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Making a Microbudget Film about the Death of David Bowie and a Wormhole to the Future: Writer/Director Liz Manashil on Speed of Life

Speed of Life

The script for my time-travel second feature, Speed of Life, is set in 2016: a time that a lot of people point to as pivotal, when American society felt fractured. It follows a couple from the night David Bowie dies — and they are separated — until 24 years in the future, when they are reunited. Our version of 2040 follows 2016 to its logical conclusion: that David Bowie’s death may or may not have fractured the fabric of the universe. Our version of 2040 is dark and dreary all because our hero David Bowie is absent. 

I was actually writing a completely different film on the eve of David Bowie’s death. And when David Bowie died, I was shook. I got writer’s block and so I started writing how I felt into the script just in an effort to keep delivering pages for that week. However, whatever came out of me felt right to keep in the script. It was a scene of a couple fighting because one didn’t understand how important David Bowie’s death was. As I wrote, I decided to “be audacious” (something a friend of mine, Clara, mentioned she always strives to do). Though encouraged to be bold as artists, as producers, we’re supposed to always play things safe. Write things contained and small. Make things that are easy to produce. I always help produce the work that I direct. I usually write it as well. I do whatever I can to help make it happen, make it easier on everyone.  However, in this moment, maybe inspired by the hutzpah of Bowie himself,  I decided just to go with it. Why not lean into the absurd? The draft will probably change 100 times after this one. So in this scene between a fighting couple, I also wrote in a wormhole. And with that, what was supposed to just be a writing exercise to get un-blocked, became a scene that turned into the anchor for a new script, a new idea. The resulting scene worked so well that it stayed and the rest of the movie spun out from that scene.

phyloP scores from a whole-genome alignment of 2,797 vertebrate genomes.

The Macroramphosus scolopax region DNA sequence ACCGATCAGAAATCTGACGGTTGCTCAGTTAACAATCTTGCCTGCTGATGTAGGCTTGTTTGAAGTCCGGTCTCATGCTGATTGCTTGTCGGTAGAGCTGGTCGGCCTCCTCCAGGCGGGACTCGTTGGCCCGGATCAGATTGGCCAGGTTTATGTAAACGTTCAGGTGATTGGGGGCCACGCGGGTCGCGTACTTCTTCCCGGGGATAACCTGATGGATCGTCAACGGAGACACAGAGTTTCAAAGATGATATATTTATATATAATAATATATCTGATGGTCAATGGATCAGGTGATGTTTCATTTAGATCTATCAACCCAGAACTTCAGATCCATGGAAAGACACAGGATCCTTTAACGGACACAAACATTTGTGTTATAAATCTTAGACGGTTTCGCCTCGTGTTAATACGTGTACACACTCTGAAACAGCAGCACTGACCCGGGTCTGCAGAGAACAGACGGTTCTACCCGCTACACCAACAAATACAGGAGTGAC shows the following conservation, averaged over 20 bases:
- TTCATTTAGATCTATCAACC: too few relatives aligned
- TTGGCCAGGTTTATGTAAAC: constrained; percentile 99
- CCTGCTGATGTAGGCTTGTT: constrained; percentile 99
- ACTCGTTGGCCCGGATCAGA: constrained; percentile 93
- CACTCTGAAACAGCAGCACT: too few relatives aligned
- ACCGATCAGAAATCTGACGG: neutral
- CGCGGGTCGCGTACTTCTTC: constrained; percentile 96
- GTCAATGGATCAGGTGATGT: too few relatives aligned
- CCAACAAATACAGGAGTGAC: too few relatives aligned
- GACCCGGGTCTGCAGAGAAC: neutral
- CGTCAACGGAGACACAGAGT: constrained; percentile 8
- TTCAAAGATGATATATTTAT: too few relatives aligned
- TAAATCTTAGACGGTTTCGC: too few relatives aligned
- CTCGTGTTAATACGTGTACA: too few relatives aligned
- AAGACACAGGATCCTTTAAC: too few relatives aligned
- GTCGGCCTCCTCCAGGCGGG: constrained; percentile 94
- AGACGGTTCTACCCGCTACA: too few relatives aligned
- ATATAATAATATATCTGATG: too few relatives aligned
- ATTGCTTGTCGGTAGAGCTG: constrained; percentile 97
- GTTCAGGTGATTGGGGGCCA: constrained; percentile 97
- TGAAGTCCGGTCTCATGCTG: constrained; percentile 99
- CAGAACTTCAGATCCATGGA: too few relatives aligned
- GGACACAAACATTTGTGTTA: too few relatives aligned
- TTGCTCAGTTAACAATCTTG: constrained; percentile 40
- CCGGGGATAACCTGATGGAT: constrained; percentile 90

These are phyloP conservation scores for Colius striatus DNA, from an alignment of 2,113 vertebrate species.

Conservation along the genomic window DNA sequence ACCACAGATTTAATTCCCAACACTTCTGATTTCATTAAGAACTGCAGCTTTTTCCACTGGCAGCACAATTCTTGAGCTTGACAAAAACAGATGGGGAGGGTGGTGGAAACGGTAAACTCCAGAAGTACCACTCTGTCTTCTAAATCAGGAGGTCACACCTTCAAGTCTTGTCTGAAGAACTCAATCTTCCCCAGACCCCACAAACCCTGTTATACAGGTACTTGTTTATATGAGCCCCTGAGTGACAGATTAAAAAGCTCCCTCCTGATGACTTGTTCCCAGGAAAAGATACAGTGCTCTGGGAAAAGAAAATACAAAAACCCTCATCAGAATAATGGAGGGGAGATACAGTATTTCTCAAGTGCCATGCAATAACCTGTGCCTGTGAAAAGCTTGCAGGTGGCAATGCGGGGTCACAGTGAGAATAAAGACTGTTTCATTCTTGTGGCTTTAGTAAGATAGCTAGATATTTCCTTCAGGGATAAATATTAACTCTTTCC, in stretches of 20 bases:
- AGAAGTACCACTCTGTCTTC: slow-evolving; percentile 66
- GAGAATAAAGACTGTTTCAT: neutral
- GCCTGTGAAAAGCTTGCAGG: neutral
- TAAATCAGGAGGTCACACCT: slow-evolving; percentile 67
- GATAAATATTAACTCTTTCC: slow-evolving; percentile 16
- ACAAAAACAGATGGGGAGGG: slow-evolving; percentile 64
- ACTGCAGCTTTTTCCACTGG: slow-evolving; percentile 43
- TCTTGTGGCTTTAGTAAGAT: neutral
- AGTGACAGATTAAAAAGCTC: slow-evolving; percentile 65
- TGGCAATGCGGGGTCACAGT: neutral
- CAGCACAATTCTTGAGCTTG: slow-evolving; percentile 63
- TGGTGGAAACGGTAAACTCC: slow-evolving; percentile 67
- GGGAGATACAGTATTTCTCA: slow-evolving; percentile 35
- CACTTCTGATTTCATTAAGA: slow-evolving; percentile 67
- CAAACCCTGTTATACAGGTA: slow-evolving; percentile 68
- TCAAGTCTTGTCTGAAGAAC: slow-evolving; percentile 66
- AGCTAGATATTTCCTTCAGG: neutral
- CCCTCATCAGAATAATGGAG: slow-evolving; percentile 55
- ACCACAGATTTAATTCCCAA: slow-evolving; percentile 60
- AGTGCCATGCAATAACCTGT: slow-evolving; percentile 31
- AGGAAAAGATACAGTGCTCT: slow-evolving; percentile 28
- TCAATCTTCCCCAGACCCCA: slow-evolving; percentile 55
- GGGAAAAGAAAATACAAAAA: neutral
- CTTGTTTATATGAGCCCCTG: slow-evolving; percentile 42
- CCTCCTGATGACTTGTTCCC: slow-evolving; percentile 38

The death of David Bowie impacted so many people and happened around a time when American society was looking around and realizing its ever-increasing political divide. But our film, while a tribute to his power, isn’t really about Bowie. He’s pivotal, of course, but the movie stands on its own as a meditation on loss and love. 

Even if we wanted to inject as much Bowie as possible in the film in an effort to fully drive home the point of his impact in the world (and in the world of our characters), we could not.  We’re not a multi-million dollar franchise film who can afford to use a Bowie song or image. In spite of this, we still tried. Our music supervisor appealed to the estate, I wrote a few letters to Duncan Jones that were unanswered. Inspired by Jim Cummings, we tried a public letter writing campaign but we were unsuccessful. Ultimately, we went forward with the film and respectfully restricted our direct references to our hero in service of the story of the film. However, in a world where gazillions of movies are made every day and unable to break through the noise, the jumping off point in talking about the film has been David Bowie. We never want to exploit him and his work, but, to be honest, David Bowie is a fantastic ice breaker. Even at the mention of David Bowie, people smile. Or have a story. His work connects us.